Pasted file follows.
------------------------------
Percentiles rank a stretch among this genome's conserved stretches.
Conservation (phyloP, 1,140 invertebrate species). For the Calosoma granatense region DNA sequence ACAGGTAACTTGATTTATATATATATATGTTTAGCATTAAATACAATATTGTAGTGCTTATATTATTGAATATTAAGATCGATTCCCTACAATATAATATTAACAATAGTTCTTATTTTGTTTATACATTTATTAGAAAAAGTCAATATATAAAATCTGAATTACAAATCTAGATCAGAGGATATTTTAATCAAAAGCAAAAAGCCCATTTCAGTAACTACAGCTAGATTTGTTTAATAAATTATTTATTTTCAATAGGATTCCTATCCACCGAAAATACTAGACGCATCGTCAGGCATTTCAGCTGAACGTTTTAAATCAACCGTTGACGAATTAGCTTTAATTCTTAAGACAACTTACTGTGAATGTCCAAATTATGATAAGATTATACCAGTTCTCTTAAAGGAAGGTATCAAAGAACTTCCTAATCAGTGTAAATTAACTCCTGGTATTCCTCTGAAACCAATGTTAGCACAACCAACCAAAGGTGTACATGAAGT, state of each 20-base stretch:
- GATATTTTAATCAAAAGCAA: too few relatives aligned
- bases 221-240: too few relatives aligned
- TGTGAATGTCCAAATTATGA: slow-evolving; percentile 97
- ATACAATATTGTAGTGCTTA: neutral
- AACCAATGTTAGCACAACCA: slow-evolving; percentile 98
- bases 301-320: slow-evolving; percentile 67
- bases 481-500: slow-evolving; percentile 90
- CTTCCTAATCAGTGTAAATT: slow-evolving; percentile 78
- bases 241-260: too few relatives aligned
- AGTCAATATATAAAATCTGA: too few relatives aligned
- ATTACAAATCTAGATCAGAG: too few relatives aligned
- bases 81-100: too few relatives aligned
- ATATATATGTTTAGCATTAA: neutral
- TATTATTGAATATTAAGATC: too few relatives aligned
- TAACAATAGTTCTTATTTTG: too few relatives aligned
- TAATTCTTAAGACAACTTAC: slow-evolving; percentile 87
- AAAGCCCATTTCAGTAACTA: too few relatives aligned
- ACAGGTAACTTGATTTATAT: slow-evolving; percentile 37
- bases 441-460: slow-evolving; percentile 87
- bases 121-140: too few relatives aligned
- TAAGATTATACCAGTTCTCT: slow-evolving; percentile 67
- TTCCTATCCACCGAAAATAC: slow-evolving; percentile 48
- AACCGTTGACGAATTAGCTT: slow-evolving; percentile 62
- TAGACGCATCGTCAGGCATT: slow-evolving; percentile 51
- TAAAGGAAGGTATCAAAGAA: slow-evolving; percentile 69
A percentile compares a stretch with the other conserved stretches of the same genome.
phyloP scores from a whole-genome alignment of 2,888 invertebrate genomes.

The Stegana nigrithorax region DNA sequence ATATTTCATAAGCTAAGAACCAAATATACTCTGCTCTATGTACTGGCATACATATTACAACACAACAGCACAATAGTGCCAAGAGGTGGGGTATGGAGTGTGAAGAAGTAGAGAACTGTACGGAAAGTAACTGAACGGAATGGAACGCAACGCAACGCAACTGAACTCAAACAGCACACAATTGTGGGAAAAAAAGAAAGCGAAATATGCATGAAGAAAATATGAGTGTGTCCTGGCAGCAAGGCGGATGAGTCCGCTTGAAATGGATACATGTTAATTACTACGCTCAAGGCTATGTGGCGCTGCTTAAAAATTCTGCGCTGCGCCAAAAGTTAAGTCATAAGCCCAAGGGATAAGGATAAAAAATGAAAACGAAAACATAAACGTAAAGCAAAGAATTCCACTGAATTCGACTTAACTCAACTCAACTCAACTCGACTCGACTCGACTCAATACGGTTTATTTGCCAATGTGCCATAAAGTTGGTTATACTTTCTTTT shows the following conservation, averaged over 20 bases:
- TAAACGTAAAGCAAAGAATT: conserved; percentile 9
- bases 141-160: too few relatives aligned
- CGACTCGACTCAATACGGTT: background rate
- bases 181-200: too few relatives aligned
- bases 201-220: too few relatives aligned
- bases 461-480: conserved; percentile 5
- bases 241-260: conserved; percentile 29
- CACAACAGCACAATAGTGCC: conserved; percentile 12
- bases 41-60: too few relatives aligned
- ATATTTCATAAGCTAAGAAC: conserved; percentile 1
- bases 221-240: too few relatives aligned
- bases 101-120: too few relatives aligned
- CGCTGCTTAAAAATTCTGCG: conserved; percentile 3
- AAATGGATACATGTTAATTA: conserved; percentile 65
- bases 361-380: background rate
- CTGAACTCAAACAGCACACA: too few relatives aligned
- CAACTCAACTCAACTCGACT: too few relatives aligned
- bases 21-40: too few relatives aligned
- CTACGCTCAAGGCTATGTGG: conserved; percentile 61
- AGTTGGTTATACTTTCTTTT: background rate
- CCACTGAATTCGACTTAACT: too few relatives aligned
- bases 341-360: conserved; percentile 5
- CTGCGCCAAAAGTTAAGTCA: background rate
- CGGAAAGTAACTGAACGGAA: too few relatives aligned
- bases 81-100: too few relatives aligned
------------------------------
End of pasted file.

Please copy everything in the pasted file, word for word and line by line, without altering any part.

Percentiles rank a stretch among this genome's conserved stretches.
Conservation (phyloP, 1,140 invertebrate species). For the Calosoma granatense region DNA sequence ACAGGTAACTTGATTTATATATATATATGTTTAGCATTAAATACAATATTGTAGTGCTTATATTATTGAATATTAAGATCGATTCCCTACAATATAATATTAACAATAGTTCTTATTTTGTTTATACATTTATTAGAAAAAGTCAATATATAAAATCTGAATTACAAATCTAGATCAGAGGATATTTTAATCAAAAGCAAAAAGCCCATTTCAGTAACTACAGCTAGATTTGTTTAATAAATTATTTATTTTCAATAGGATTCCTATCCACCGAAAATACTAGACGCATCGTCAGGCATTTCAGCTGAACGTTTTAAATCAACCGTTGACGAATTAGCTTTAATTCTTAAGACAACTTACTGTGAATGTCCAAATTATGATAAGATTATACCAGTTCTCTTAAAGGAAGGTATCAAAGAACTTCCTAATCAGTGTAAATTAACTCCTGGTATTCCTCTGAAACCAATGTTAGCACAACCAACCAAAGGTGTACATGAAGT, state of each 20-base stretch:
- GATATTTTAATCAAAAGCAA: too few relatives aligned
- bases 221-240: too few relatives aligned
- TGTGAATGTCCAAATTATGA: slow-evolving; percentile 97
- ATACAATATTGTAGTGCTTA: neutral
- AACCAATGTTAGCACAACCA: slow-evolving; percentile 98
- bases 301-320: slow-evolving; percentile 67
- bases 481-500: slow-evolving; percentile 90
- CTTCCTAATCAGTGTAAATT: slow-evolving; percentile 78
- bases 241-260: too few relatives aligned
- AGTCAATATATAAAATCTGA: too few relatives aligned
- ATTACAAATCTAGATCAGAG: too few relatives aligned
- bases 81-100: too few relatives aligned
- ATATATATGTTTAGCATTAA: neutral
- TATTATTGAATATTAAGATC: too few relatives aligned
- TAACAATAGTTCTTATTTTG: too few relatives aligned
- TAATTCTTAAGACAACTTAC: slow-evolving; percentile 87
- AAAGCCCATTTCAGTAACTA: too few relatives aligned
- ACAGGTAACTTGATTTATAT: slow-evolving; percentile 37
- bases 441-460: slow-evolving; percentile 87
- bases 121-140: too few relatives aligned
- TAAGATTATACCAGTTCTCT: slow-evolving; percentile 67
- TTCCTATCCACCGAAAATAC: slow-evolving; percentile 48
- AACCGTTGACGAATTAGCTT: slow-evolving; percentile 62
- TAGACGCATCGTCAGGCATT: slow-evolving; percentile 51
- TAAAGGAAGGTATCAAAGAA: slow-evolving; percentile 69
A percentile compares a stretch with the other conserved stretches of the same genome.
phyloP scores from a whole-genome alignment of 2,888 invertebrate genomes.

The Stegana nigrithorax region DNA sequence ATATTTCATAAGCTAAGAACCAAATATACTCTGCTCTATGTACTGGCATACATATTACAACACAACAGCACAATAGTGCCAAGAGGTGGGGTATGGAGTGTGAAGAAGTAGAGAACTGTACGGAAAGTAACTGAACGGAATGGAACGCAACGCAACGCAACTGAACTCAAACAGCACACAATTGTGGGAAAAAAAGAAAGCGAAATATGCATGAAGAAAATATGAGTGTGTCCTGGCAGCAAGGCGGATGAGTCCGCTTGAAATGGATACATGTTAATTACTACGCTCAAGGCTATGTGGCGCTGCTTAAAAATTCTGCGCTGCGCCAAAAGTTAAGTCATAAGCCCAAGGGATAAGGATAAAAAATGAAAACGAAAACATAAACGTAAAGCAAAGAATTCCACTGAATTCGACTTAACTCAACTCAACTCAACTCGACTCGACTCGACTCAATACGGTTTATTTGCCAATGTGCCATAAAGTTGGTTATACTTTCTTTT shows the following conservation, averaged over 20 bases:
- TAAACGTAAAGCAAAGAATT: conserved; percentile 9
- bases 141-160: too few relatives aligned
- CGACTCGACTCAATACGGTT: background rate
- bases 181-200: too few relatives aligned
- bases 201-220: too few relatives aligned
- bases 461-480: conserved; percentile 5
- bases 241-260: conserved; percentile 29
- CACAACAGCACAATAGTGCC: conserved; percentile 12
- bases 41-60: too few relatives aligned
- ATATTTCATAAGCTAAGAAC: conserved; percentile 1
- bases 221-240: too few relatives aligned
- bases 101-120: too few relatives aligned
- CGCTGCTTAAAAATTCTGCG: conserved; percentile 3
- AAATGGATACATGTTAATTA: conserved; percentile 65
- bases 361-380: background rate
- CTGAACTCAAACAGCACACA: too few relatives aligned
- CAACTCAACTCAACTCGACT: too few relatives aligned
- bases 21-40: too few relatives aligned
- CTACGCTCAAGGCTATGTGG: conserved; percentile 61
- AGTTGGTTATACTTTCTTTT: background rate
- CCACTGAATTCGACTTAACT: too few relatives aligned
- bases 341-360: conserved; percentile 5
- CTGCGCCAAAAGTTAAGTCA: background rate
- CGGAAAGTAACTGAACGGAA: too few relatives aligned
- bases 81-100: too few relatives aligned